How is Matcha Made

How Is Matcha Made

How is Matcha Made

Matcha’s unique production and processing are the key to its high-potency health benefits. The following steps are time-tested traditions still practiced by producers of high quality, truly authentic matcha including our very own My Matcha Life tea products.

Shade Covering
Matcha tea fields are typically covered with bamboo and rice-mat shades 2 – 4 weeks prior to harvest. Shading forces the tea plant to boost its natural production of chlorophyll and the uber-healthy amino acid L-theanine — which not only adds to the calm, mentally alert affect matcha is famous for, but also gives the tea a smoother, more satisfying matcha taste.

Hand Picking
While hand picking inevitably increases the cost of production, it guarantees that only the absolute best tea leaves are selected for processing. Nothing beats the trained eyes and soft touch of this centuries old tradition. It is, in fact, the only way to ensure the highest quality matcha tea is produced. Young and old men and women alike participate in the hand picking process.

Light Steaming
As soon as the tea leaves are collected from the field they are gently steamed to prevent oxidation. Oxidation is a chemical reaction that causes rusty blemishes to appear on natural organics like vegetables, fruit and even tea leaves. Matcha leaves, of course, are best kept naturally fresh and green.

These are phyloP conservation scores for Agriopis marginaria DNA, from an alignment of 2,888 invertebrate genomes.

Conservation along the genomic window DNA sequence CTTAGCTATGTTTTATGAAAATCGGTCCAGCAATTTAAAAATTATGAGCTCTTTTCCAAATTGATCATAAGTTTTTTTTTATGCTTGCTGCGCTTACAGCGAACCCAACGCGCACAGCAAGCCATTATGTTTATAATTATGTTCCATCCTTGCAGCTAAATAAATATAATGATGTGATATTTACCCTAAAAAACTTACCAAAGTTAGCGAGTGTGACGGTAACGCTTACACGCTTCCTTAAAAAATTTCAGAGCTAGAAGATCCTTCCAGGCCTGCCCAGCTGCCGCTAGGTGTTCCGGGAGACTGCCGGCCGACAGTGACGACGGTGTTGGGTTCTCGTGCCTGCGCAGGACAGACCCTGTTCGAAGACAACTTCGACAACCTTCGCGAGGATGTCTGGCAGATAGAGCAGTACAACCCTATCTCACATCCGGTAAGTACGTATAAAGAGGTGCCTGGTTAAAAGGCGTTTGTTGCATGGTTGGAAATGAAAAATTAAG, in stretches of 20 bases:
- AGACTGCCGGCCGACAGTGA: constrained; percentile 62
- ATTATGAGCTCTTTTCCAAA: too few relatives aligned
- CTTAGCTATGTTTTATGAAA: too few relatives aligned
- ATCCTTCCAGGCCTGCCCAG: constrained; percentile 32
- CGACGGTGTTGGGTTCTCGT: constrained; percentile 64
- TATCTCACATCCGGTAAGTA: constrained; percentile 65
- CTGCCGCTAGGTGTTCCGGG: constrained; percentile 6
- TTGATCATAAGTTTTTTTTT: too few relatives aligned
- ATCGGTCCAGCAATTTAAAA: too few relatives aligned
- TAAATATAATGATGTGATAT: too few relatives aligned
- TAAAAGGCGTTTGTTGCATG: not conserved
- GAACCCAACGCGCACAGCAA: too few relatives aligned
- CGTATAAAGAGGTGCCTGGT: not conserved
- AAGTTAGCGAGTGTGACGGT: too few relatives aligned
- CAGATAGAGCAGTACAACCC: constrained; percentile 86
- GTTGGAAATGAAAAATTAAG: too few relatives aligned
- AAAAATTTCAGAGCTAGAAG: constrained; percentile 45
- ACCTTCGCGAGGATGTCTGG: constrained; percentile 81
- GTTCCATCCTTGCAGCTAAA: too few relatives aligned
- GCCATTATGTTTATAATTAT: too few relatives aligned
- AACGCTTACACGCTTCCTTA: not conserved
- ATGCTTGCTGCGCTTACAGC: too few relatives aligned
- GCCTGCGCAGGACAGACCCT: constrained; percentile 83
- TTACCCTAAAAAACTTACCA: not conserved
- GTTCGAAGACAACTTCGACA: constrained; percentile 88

De-stemming / De-veining
Before our matcha tea leaves are stone ground to a rich green powder, they are de-veined and de-stemmed to ensure only the sweet centers of each leaf are sent to the mill. A hundred years ago this painstaking process was performed by hand. Today, producers employ air-chambers and agitators designed specifically for tea leaves.

Stone Grinding
Finally, these hand-picked, lightly steamed, de-stemmed leaves are slowly ground between slabs of pure granite. A full hour is required to produce our high quality, super fine, rich green powder. Lower quality producers use factory machines to pulverize, heat, and beat their matcha leaves into bruised submission — not quite the gentle reverence matcha’s 16th century Zen Buddhist monks may have intended.

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